While it’s common knowledge that newborn infants aren’t allowed to go home from the hospital without a car seat, I’m amazed at the number of parents that fail car seat inspections in our area either because the child is not buckled properly in the seat or the seat is not fastened well in the car.
This week, let me try to drive home some points about car seat safety.
There are three basic types of car seats.
1. An infant seat is used for babies under 20 pounds AND less than one year of age in a rear-facing position in the back seat. If your baby reaches 20 pounds before a year of age, they should stay in the infant seat in that position until the first birthday. Many rear-facing seats now have weight limits of 30 to 35 pounds and height limits of 32-36 inches and can be used in that position even up to two years of age.
2. A toddler seat is front-facing and should only be used when your child is both more than 20 pounds AND one year of age. Keep using these until they are at least 40 pounds.
3. Booster seats are for children who weigh more than 40 pounds and up until they are 8 years of age and at least 4’ 9 inches. Again if they are over eight and still not 4’9” they need to stay in the booster seat. These seats allow the lap and shoulder belts to be used but prevent the shoulder strap from fitting across the face or neck and allow the lap belt to cross the hips and not the belly.
What if your child doesn’t want to go into a booster seat? Well, remember it’s the law, but it also helps not to call it a “booster” or “baby” seat. Instead explain that with a booster seat they will feel more comfortable because the belts won’t ride across their stomach, face or neck and that a booster seat makes it much easier to see.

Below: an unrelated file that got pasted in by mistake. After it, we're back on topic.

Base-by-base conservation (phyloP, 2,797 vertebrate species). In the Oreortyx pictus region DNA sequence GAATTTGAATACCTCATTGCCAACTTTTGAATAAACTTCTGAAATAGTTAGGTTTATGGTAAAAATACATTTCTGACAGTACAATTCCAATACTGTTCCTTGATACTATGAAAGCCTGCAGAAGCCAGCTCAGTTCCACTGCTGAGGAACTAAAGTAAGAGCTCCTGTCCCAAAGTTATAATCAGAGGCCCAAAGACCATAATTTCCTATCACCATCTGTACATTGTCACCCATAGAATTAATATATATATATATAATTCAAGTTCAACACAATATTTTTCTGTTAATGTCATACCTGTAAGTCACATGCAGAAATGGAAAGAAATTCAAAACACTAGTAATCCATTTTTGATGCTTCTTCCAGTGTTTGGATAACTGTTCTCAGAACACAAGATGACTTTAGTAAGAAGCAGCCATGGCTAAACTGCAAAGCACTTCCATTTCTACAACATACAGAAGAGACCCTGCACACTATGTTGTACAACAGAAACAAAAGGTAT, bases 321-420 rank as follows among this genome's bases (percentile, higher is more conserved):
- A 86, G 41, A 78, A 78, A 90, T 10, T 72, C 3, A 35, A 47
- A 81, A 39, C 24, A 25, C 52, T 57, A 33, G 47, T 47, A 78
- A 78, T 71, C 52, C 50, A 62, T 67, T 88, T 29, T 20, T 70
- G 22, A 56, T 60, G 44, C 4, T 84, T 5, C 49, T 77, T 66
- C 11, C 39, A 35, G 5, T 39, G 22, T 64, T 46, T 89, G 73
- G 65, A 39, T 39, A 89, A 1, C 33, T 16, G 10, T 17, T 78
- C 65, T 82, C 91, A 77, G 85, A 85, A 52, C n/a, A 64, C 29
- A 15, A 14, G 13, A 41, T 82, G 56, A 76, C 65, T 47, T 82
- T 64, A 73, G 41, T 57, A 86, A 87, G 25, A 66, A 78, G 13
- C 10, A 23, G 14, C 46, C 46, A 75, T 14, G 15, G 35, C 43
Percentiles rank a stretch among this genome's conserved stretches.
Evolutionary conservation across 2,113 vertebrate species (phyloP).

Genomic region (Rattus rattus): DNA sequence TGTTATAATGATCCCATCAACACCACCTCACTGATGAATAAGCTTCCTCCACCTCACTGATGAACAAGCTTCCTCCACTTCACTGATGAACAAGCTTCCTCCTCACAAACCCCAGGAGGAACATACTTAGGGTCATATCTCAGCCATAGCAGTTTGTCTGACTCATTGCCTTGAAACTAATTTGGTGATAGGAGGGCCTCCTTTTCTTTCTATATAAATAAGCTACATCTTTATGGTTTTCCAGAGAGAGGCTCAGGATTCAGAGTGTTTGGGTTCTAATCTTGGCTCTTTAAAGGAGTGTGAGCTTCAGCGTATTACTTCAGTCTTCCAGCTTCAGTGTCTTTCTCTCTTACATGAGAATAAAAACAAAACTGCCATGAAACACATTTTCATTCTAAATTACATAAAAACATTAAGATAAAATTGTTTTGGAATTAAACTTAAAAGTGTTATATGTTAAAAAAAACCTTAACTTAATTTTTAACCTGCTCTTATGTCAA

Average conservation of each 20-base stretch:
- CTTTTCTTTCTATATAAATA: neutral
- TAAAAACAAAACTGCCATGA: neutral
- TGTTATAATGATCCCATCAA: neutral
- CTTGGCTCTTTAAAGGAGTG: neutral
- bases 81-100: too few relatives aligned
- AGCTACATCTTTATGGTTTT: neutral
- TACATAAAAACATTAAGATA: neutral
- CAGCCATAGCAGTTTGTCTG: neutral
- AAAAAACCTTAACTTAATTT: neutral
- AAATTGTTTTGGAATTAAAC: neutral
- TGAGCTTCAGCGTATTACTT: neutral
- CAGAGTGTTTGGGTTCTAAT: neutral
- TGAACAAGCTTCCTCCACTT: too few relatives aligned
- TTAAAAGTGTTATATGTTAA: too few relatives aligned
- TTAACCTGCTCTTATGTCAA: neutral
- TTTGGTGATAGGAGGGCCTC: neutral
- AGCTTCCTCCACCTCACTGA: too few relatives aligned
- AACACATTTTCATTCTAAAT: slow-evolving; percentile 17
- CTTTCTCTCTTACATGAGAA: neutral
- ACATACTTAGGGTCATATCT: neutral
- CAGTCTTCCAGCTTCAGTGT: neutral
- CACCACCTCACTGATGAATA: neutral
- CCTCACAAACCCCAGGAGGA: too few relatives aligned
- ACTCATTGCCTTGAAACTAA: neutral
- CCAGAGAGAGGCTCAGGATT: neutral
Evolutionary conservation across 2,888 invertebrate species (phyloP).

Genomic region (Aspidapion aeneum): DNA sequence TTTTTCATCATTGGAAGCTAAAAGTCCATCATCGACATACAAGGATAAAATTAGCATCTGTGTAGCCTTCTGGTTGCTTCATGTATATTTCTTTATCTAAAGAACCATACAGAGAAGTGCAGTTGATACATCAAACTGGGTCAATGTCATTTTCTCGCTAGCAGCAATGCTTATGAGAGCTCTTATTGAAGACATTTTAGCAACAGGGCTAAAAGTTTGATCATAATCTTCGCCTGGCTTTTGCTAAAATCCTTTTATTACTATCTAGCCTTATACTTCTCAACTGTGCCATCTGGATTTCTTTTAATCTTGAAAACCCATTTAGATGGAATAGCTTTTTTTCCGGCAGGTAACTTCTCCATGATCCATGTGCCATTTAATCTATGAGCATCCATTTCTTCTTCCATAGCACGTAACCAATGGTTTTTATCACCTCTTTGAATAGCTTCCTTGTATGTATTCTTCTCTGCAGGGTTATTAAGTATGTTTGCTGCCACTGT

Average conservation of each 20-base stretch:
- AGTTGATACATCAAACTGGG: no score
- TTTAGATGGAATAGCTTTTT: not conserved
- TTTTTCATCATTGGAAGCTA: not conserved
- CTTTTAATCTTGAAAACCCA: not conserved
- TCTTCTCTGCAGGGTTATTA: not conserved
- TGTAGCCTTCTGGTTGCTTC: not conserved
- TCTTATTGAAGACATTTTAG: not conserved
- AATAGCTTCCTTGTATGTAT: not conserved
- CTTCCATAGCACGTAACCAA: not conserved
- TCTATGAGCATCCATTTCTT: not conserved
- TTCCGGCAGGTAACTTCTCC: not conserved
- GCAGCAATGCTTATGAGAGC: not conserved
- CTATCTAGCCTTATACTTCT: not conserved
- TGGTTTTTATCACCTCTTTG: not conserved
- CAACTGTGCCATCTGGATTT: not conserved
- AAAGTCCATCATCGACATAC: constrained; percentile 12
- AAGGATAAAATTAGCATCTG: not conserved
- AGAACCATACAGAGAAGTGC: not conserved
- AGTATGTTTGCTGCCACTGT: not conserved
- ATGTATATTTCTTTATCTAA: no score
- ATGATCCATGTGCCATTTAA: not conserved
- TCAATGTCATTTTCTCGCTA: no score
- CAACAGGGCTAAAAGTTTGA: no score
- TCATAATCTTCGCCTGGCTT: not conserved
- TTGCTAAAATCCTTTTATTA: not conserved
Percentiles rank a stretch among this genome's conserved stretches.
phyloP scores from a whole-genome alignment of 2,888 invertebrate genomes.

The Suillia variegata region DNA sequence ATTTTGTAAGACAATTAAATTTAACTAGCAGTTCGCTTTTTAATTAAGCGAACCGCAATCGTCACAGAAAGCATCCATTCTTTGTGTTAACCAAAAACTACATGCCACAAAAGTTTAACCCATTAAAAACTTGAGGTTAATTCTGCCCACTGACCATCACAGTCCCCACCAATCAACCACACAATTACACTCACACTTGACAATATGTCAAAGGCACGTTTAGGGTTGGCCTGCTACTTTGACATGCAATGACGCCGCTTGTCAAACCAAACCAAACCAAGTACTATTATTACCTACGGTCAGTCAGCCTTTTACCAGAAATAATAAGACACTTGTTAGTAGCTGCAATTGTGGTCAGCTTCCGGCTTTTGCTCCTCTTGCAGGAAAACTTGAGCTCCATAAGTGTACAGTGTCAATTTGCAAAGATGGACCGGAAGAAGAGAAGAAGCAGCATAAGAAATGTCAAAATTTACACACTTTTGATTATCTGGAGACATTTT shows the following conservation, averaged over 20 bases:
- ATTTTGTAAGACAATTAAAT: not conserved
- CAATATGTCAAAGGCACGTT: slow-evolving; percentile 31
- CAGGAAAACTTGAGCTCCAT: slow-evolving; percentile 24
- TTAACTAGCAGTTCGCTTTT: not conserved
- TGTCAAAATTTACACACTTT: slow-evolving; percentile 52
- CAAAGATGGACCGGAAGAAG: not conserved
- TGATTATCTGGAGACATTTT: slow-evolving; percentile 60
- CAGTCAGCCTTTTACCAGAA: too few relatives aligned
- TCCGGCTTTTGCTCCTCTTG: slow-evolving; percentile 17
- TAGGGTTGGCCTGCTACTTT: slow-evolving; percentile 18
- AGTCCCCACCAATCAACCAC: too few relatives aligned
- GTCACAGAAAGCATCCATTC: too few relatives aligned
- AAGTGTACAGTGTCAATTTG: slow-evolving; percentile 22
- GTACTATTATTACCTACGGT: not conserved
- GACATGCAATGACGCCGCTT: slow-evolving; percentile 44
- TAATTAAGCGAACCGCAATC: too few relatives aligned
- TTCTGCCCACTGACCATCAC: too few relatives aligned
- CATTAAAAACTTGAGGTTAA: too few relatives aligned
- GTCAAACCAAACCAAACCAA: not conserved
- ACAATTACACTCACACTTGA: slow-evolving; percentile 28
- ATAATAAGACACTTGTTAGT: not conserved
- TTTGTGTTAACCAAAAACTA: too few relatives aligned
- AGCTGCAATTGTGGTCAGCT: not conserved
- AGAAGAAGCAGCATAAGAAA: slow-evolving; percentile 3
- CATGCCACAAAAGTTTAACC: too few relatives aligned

When your child is tall enough such that the regular lap belt rests low on top of their thighs and the shoulder belt rests comfortably across the middle of their chest, they can come out of a booster seat. Even if they graduate to a regular seatbelt, children under 12 should still ride in the back since they are not sized properly to withstand the pressure of an airbag opening, and could suffer head and neck injuries. Finally, don’t forget to buckle up yourselves to set a good example.
Hopefully, tips like these will sit well with you and your child when it comes to insuring their safety on the road.
Lewis First, M.D., is chief of Pediatrics at The University of Vermont Children’s Hospital at the University of Vermont Medical Center and chair of the Department of Pediatrics at the Larner College of Medicine at UVM. You can also catch “First with Kids” weekly on WOKO 98.9FM and WPTZ Channel 5, or visit the First with Kids video archives.